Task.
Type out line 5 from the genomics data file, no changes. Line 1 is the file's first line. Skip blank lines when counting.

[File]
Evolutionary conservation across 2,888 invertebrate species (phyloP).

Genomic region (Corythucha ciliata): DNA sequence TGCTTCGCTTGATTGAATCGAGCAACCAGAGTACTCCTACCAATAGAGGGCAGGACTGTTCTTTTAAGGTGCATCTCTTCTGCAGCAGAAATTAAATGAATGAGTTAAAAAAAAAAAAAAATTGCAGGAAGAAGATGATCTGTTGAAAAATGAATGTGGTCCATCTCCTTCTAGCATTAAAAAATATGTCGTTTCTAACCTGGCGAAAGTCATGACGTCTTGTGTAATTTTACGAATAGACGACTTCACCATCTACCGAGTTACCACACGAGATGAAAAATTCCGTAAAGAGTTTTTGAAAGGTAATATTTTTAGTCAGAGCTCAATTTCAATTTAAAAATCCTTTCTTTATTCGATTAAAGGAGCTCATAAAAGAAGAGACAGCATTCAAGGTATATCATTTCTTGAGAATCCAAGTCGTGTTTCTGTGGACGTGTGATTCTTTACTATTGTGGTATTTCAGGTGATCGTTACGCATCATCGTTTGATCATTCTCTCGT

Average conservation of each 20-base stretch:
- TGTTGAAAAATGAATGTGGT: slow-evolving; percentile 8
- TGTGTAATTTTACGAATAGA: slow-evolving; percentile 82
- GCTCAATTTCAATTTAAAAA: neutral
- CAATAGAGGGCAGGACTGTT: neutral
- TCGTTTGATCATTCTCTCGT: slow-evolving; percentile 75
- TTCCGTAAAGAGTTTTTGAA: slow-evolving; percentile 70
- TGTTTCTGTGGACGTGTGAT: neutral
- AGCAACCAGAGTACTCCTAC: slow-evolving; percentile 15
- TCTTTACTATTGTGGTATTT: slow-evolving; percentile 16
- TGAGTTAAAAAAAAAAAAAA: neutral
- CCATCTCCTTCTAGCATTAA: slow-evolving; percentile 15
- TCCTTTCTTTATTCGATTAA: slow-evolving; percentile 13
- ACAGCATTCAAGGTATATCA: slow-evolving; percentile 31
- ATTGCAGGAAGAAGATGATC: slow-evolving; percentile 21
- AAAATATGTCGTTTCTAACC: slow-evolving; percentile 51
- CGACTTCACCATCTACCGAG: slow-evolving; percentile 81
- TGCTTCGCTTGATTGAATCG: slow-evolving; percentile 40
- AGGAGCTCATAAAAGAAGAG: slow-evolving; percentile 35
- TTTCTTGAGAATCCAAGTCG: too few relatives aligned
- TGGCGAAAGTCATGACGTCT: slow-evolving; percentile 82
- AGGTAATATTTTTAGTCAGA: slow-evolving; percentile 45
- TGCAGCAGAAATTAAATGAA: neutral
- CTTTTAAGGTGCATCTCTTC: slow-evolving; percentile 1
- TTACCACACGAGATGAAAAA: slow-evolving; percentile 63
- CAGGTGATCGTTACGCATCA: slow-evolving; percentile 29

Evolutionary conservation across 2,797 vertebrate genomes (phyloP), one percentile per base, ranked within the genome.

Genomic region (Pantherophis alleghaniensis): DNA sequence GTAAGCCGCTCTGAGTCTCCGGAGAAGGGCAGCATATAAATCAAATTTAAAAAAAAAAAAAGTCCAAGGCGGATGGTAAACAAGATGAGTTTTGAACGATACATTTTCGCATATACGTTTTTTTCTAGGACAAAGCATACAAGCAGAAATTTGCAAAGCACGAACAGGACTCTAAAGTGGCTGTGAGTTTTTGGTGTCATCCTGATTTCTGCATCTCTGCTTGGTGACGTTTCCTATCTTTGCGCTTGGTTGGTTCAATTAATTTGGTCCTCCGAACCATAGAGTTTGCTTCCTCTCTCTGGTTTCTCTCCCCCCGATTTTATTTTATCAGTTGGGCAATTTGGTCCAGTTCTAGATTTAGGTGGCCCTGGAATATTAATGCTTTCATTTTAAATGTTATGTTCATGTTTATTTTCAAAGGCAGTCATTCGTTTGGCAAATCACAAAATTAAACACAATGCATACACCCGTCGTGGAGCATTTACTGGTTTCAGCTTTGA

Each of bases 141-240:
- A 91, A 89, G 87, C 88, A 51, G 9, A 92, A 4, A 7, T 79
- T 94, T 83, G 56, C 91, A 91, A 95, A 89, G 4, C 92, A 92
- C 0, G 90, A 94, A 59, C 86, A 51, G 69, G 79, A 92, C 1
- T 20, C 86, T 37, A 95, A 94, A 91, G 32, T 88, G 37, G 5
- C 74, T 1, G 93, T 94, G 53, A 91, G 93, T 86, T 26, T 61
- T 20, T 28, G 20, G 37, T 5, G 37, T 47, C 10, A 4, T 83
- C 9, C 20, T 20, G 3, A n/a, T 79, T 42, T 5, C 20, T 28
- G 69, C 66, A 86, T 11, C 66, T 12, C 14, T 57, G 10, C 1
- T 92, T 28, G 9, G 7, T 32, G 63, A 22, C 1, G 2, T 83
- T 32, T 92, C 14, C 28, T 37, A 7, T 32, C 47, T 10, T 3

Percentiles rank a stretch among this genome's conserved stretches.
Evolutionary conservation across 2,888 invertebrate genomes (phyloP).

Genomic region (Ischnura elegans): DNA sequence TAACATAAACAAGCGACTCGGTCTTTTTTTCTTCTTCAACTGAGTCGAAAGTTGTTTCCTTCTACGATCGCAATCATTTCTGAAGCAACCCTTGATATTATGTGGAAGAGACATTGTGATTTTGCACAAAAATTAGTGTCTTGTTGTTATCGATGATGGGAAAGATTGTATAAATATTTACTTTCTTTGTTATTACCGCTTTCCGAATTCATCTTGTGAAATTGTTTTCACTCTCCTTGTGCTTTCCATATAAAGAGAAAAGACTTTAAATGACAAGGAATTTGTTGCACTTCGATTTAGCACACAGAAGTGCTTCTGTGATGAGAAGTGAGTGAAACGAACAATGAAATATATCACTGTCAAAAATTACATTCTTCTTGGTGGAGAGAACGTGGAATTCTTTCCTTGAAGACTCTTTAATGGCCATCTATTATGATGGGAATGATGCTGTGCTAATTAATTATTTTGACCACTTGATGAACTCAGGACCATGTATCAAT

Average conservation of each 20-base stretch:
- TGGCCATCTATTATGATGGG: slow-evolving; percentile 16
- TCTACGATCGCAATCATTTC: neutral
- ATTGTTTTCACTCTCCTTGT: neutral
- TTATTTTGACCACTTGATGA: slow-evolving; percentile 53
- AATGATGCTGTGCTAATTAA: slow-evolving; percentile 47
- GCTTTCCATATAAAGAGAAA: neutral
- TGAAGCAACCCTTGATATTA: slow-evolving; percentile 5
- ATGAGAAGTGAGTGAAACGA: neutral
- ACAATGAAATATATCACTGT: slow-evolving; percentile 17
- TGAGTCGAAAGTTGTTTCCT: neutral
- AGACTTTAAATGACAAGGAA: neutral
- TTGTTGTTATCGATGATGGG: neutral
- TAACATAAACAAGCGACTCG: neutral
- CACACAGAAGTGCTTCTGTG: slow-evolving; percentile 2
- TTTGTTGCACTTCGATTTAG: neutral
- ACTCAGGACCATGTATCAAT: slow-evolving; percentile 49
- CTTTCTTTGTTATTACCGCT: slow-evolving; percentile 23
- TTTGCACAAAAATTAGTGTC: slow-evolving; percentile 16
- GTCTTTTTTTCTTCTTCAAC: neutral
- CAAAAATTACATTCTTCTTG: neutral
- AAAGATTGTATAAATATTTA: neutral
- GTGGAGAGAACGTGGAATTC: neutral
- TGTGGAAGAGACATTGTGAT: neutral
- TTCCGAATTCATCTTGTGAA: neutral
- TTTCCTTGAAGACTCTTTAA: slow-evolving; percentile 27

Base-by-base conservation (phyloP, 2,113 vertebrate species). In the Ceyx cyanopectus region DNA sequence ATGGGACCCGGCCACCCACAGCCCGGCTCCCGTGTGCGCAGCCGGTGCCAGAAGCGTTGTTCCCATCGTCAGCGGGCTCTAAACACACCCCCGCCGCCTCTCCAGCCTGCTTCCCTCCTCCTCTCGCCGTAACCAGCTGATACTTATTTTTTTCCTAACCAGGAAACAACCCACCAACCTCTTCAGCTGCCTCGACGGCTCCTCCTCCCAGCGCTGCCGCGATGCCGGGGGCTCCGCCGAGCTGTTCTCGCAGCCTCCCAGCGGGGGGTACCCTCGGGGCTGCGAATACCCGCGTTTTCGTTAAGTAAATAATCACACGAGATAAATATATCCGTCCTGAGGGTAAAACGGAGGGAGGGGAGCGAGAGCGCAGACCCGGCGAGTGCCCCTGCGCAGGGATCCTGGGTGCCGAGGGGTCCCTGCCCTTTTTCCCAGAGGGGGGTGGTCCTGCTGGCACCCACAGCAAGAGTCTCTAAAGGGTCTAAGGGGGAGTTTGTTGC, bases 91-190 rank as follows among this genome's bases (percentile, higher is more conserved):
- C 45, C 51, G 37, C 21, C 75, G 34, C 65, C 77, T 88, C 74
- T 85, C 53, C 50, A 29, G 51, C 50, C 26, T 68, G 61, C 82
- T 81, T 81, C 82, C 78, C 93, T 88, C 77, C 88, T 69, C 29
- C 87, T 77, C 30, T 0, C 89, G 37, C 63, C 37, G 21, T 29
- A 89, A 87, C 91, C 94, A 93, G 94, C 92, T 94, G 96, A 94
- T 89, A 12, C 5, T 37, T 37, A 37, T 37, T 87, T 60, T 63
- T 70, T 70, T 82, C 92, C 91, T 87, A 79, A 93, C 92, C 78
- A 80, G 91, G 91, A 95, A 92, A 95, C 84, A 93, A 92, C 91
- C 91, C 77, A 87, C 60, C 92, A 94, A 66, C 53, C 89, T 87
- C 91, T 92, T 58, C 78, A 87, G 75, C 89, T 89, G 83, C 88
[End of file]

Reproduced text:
- TGTGTAATTTTACGAATAGA: slow-evolving; percentile 82